As Prospero, Simon Russell Beale is the undoubted start of the show, conveying his character’s anger and bitterness at the loss of his dukedom in a way greatly removed from the more resigned and benign Prosperos I’ve seen in the past. Gregory Doran’s production brings out the humour in the text, not just in the comedy scenes but in the touching father-daughter relationship between Prospero and Miranda (Jenny Rainsford). There are good performances too from Daniel Easton as Ferdinand, Joe Dixon as Caliban and Mark Quartley as Ariel, who in many ways has the toughest job having to cope with a motion capture suit but also manages to convey real depth to his character, hovering around Prospero after having been granted his freedom in a way that suggests he would rather not leave at all.

This production has been billed as the RSC’s family show for the winter of 2016/17, but while I’m not convinced it will have the same broad appeal as Wendy and Peter Pan, it’s well worth seeing.

Royal Shakespeare Company: Front of House Tour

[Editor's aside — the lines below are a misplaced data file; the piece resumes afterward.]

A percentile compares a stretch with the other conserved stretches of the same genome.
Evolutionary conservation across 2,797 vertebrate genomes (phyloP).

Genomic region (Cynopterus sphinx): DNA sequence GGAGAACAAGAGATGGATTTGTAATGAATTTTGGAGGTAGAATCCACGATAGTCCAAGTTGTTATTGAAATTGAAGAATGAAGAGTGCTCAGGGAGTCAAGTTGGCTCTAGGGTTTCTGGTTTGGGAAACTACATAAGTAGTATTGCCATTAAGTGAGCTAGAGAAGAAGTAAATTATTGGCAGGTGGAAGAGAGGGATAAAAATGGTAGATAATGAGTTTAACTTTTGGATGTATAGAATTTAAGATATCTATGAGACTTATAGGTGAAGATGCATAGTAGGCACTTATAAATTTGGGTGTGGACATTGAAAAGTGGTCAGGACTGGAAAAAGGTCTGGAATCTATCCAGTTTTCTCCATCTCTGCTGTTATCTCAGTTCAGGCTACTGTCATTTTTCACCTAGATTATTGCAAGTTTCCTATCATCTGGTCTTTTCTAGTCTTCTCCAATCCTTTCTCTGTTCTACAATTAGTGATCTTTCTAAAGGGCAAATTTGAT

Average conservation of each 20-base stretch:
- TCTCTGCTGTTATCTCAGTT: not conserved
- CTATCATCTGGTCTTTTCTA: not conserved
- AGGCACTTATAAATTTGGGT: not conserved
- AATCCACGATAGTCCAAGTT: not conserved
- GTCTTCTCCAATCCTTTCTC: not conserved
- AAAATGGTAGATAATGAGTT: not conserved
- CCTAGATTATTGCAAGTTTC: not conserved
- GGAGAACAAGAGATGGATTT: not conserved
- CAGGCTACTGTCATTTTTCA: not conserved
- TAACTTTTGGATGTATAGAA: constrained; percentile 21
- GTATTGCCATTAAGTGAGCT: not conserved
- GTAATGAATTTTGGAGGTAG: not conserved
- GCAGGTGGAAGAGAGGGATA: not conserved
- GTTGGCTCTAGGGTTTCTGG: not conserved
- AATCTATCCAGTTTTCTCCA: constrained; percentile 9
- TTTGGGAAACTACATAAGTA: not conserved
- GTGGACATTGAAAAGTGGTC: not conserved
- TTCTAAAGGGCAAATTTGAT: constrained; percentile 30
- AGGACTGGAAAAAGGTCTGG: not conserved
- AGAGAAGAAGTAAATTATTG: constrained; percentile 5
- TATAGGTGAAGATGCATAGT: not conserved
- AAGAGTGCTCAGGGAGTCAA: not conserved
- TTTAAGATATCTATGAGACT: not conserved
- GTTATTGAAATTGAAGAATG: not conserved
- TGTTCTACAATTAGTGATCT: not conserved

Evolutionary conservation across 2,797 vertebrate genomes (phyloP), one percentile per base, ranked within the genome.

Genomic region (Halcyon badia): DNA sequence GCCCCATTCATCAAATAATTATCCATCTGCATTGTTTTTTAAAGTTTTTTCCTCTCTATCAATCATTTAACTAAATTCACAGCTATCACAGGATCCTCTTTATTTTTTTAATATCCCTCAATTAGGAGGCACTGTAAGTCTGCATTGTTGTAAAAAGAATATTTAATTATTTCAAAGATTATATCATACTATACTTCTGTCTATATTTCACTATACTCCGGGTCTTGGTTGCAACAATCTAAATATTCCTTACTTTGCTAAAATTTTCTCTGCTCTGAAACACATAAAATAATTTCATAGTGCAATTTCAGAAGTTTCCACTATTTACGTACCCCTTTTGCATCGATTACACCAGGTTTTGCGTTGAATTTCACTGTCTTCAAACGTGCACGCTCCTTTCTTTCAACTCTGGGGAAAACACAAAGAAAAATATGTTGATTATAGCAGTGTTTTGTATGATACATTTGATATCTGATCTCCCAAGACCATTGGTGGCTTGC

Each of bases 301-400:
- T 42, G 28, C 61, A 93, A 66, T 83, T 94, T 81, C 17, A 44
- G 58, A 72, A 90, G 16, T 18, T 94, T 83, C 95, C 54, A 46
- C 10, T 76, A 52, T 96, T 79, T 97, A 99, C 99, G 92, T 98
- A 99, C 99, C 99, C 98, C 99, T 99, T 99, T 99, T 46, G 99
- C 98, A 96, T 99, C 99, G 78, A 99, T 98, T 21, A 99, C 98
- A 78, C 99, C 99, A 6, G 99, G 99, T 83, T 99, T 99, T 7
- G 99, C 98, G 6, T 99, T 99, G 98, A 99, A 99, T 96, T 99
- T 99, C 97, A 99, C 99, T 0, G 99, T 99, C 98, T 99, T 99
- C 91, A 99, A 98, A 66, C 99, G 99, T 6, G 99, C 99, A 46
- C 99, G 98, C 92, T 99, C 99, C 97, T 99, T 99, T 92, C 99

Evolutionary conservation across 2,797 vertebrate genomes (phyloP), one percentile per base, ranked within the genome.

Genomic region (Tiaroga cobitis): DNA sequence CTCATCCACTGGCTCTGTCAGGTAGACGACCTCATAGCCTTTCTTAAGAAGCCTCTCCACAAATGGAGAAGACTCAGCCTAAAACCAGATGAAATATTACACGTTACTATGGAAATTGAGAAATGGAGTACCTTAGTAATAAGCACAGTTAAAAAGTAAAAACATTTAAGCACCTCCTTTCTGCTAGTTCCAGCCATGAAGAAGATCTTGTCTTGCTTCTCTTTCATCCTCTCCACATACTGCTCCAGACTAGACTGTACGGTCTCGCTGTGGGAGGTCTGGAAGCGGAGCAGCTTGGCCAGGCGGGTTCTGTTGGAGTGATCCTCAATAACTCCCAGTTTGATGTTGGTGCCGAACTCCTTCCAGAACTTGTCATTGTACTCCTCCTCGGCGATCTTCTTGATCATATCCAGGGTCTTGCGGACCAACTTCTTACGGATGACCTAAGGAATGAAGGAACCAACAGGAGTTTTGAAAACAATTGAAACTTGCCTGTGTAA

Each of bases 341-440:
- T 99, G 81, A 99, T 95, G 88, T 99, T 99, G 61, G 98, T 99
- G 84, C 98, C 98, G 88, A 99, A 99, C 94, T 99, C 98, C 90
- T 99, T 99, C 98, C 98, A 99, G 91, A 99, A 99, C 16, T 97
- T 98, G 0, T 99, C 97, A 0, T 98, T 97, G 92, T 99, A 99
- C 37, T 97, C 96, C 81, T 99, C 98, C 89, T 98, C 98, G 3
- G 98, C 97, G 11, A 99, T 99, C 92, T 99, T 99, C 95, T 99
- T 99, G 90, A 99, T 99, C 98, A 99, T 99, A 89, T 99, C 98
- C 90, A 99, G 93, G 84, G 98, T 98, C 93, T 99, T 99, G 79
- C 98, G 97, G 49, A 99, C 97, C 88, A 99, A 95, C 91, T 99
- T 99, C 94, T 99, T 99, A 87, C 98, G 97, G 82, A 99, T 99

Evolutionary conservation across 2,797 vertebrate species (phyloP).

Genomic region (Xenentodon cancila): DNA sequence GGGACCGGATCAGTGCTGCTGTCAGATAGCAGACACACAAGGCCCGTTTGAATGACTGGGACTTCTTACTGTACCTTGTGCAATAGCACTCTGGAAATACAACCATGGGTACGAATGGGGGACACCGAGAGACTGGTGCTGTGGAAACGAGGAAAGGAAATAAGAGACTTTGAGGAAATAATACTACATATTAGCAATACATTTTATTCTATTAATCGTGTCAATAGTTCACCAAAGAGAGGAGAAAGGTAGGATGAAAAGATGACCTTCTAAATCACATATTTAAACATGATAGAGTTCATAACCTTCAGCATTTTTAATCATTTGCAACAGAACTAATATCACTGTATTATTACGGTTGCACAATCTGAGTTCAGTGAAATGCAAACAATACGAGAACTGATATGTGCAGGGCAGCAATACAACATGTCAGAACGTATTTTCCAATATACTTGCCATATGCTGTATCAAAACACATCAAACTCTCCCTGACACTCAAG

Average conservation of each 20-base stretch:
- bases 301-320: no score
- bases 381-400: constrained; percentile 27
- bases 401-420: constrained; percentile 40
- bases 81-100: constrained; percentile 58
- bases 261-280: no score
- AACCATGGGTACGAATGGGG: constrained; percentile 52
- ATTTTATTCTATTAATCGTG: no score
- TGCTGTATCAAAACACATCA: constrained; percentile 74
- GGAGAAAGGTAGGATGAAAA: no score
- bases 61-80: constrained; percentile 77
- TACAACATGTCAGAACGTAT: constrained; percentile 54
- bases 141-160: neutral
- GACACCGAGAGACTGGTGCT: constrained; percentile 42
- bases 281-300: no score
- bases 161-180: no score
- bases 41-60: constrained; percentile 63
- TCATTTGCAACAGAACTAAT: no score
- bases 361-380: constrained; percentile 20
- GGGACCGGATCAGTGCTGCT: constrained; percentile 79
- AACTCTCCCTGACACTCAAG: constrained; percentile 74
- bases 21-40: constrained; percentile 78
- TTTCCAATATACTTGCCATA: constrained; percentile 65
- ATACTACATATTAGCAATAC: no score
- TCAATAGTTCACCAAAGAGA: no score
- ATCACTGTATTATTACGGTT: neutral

As part of my quest to do pretty much every tour the Royal Shakespeare Company offer, I signed up for the Front of House Tour. I’d already done the Backstage Tour and the After Dark Tour, but the Front of House Tour offered even more history.

My tour guide was very knowledgeable and informative, full of fascinating snippets of history. We got to pop into the Swan Theatre auditorium, where the crew were changing the set ready for the evening’s performance of The Rover. I was fascinated to see that the first two rows of seats directly in front of the stage had been raised up: they form part of a lift, and I was amazed that in all the times I’ve been to this theatre, I never realised it was there.

The tour took in the front of house areas and the history behind them. The Swan Theatre, the first part built in the Victorian era, sadly burnt down and the auditorium became a conference hall, a WWII canteen and a dance hall before finally becoming a theatre again in the 1980s. During the recent building refurbishment not many changes were made, but a high desk was installed that can be lowered down to stalls level to allow the technical team to watch the performance.

The 1930s theatre was designed by a woman, Elisabeth Scott. The original foyer is now the Scott Bar in her honour. The original clock is still there, and the ticket sales desks now adorn the back wall. There is a hollow in the floor at the place where everyone stood to buy tickets.

When the theatre was refurbished in 2010, the original stage boards were installed just outside the theatre on each floor, so it’s impossible to enter the new auditorium without treading on them. I love the way the new theatre incorporates aspects of the building’s history.